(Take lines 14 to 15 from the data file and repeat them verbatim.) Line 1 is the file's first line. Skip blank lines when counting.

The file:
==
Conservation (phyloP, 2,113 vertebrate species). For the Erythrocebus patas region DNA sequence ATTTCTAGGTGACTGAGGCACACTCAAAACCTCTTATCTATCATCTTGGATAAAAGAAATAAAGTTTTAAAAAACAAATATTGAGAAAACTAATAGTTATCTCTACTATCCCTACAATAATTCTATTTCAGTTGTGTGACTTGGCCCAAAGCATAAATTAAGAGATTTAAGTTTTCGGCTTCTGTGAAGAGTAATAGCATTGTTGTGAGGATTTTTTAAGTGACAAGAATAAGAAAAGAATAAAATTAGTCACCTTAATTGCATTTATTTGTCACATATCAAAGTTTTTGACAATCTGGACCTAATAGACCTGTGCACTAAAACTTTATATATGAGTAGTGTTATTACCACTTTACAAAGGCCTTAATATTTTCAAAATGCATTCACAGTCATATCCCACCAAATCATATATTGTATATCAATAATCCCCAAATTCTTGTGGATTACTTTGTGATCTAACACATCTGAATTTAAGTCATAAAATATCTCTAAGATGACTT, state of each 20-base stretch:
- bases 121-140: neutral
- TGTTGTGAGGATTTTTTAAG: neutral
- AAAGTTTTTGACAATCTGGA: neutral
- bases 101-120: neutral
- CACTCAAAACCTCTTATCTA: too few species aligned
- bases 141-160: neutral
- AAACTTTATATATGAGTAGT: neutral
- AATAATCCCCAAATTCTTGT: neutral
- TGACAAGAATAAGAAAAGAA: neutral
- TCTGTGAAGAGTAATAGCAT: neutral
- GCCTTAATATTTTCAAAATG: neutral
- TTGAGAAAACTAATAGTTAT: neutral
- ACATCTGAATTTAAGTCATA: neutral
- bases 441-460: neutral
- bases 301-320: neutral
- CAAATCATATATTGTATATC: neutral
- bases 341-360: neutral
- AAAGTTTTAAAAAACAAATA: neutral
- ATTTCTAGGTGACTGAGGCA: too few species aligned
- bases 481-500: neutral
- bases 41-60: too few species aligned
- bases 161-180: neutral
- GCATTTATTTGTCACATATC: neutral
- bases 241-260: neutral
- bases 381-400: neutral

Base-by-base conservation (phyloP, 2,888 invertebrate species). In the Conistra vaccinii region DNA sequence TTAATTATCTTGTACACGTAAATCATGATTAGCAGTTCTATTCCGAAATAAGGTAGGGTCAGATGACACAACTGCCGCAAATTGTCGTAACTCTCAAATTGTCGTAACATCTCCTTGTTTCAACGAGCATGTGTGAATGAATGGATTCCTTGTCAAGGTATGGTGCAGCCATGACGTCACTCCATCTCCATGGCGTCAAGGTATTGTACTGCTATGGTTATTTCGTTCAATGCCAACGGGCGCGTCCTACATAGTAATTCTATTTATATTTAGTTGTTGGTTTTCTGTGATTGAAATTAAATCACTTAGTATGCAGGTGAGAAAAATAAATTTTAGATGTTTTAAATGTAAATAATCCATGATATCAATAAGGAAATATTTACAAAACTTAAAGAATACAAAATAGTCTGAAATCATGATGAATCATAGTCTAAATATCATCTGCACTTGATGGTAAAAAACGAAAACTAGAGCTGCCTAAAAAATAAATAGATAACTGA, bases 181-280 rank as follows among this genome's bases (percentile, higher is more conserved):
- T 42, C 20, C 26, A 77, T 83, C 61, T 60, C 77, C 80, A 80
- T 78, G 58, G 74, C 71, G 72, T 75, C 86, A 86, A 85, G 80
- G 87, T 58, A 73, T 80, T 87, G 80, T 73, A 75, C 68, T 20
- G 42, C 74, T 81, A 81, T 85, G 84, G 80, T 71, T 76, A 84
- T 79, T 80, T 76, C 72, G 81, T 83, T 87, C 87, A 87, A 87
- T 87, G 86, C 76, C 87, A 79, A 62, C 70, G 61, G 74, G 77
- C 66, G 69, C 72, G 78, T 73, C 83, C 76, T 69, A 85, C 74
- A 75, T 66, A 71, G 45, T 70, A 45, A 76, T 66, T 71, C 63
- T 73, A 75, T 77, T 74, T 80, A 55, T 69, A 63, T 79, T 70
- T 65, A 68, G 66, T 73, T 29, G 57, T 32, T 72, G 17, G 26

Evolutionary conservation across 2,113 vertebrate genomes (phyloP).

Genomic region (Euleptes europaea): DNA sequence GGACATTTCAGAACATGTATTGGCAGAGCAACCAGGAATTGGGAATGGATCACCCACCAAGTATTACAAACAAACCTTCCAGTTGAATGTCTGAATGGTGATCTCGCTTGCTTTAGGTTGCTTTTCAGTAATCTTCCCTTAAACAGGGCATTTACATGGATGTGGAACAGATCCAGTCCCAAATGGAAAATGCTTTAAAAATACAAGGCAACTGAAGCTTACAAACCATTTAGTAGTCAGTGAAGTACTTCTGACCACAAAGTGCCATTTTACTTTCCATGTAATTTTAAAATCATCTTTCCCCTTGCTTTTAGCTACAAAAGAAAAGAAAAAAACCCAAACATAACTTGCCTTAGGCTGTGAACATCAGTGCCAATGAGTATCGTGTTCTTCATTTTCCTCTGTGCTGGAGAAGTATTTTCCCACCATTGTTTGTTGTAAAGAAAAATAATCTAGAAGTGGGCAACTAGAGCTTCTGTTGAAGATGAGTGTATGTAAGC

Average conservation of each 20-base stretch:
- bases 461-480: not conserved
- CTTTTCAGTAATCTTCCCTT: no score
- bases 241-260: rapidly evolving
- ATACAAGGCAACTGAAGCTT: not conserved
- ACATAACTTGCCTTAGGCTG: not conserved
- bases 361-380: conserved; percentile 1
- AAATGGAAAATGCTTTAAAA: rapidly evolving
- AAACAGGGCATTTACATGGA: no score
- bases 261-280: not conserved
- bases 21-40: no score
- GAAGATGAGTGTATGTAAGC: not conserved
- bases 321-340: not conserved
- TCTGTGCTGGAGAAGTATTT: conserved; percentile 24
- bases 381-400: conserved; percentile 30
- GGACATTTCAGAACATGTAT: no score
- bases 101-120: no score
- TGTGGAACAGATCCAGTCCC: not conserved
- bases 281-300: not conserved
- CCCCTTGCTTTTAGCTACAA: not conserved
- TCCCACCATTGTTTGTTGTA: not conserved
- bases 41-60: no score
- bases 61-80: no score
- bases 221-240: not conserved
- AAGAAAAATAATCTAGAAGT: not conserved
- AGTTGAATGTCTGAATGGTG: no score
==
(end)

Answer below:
- ACATCTGAATTTAAGTCATA: neutral
- bases 441-460: neutral